Separating Google’s Quality Score and Facebook’s Relevancy Score

Determining what Facebook’s ad relevancy score within its advertising platform is the key to create high quality, low cost advertisements on Facebook. You would expect with such importance that there would be set guidelines to follow to ensure you establish a high score for your ads, but Facebook’s relevancy score still causes headaches for businesses and agencies alike.

Facebook differs from Google Ads by the fact Google provides much more information on the dynamics that go into quality scores; being expected click through rate, ad relevance, and landing page quality, all of which have varying levels of control to them. Users have full control of their landing page and can control ad relevance through dynamic keyword insertions (DKI’s) and effective keyword lists. But this is all based around Google’s AdWords, not Facebook’s relevancy score, so… what’s the difference?

While there is undoubtedly overlaps between Google Ads quality score and Facebook’s relevancy score between ad relevance and landing page quality, Facebook bases its relevancy score around predicted positive vs negative feedback of an ad.

What does that mean exactly? Facebook determines this based on the interactions each ad has with its intended audience, measuring metrics such as engagement, clicks, conversions, click-through-rate, and negative reviews. This is why targeting the right audience is so important in Facebook ads. A common misconception with running ads on Facebook is the desire to expose your advertisements to as many users as possible, which actually can have immensely negative results. If your ad has a great headline about the new flip-phone your company just launched and is aesthetically appealing, links to a great landing page, and target the ad to everybody in the United States, chances are your relevance score is going to be low and will see some negative feedback, which Facebook measures by the number of users who opt to hide your ad from their timeline.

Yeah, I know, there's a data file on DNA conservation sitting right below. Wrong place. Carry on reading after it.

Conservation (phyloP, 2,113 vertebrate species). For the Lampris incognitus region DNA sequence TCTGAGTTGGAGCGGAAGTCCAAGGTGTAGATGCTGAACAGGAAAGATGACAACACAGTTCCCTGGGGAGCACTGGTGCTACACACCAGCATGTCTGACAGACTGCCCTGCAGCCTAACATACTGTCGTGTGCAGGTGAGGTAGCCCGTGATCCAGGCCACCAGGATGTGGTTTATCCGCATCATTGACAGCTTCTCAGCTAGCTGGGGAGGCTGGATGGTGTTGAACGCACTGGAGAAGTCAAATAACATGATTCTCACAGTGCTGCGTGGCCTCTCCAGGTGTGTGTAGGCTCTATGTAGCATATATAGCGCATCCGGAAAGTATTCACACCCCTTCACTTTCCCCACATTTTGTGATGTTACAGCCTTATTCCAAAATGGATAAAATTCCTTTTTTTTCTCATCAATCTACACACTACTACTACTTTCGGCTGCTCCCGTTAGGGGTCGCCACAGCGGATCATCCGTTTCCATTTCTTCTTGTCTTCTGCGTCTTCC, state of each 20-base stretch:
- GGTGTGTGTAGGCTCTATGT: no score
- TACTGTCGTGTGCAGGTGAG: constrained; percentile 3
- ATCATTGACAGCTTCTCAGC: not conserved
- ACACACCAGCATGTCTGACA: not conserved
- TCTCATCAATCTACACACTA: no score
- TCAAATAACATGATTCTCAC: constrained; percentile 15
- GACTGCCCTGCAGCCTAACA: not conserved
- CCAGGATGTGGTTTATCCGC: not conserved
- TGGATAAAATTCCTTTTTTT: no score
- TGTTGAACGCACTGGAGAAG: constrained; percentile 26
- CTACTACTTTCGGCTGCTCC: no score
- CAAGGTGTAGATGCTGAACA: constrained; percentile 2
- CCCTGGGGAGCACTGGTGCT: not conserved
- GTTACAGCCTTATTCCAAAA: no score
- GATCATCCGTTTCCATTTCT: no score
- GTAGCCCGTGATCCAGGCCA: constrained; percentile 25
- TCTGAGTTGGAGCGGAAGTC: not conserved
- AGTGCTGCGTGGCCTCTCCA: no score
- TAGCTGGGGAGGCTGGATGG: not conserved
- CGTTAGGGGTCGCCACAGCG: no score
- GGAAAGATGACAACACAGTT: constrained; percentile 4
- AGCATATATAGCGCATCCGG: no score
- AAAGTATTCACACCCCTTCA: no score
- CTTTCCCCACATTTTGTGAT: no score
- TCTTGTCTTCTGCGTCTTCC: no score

On the other hand, if you launch the same ad and only expose it to a target audience who are flip-phone enthusiasts or are a part of an anti-smartphone movement, your ad will have a higher relevancy score as Facebook will believe that it is reasonable to assume your target audience will react positively to your ad.

Relevance scores also affect the cost per click you will pay. In the previous example, the ad for flip-phones will cost more per click because Facebook expects the audience to have little interest in the ad. A Flip-Phone ad that is only exposed to a niche market of flip-phone enthusiasts through building a custom audience will have a low cost per click to it because of how relevant it is to the target audience.

To simplify things, the key to gaining effective ads on Facebook is scoring high relevancy scores. High relevancy scores are gained by creating ads that are designed correctly and targeted to the right audience. High relevancy scores will lead to high performing ads, and high performing ads will ultimately lead to more money for you and your agency.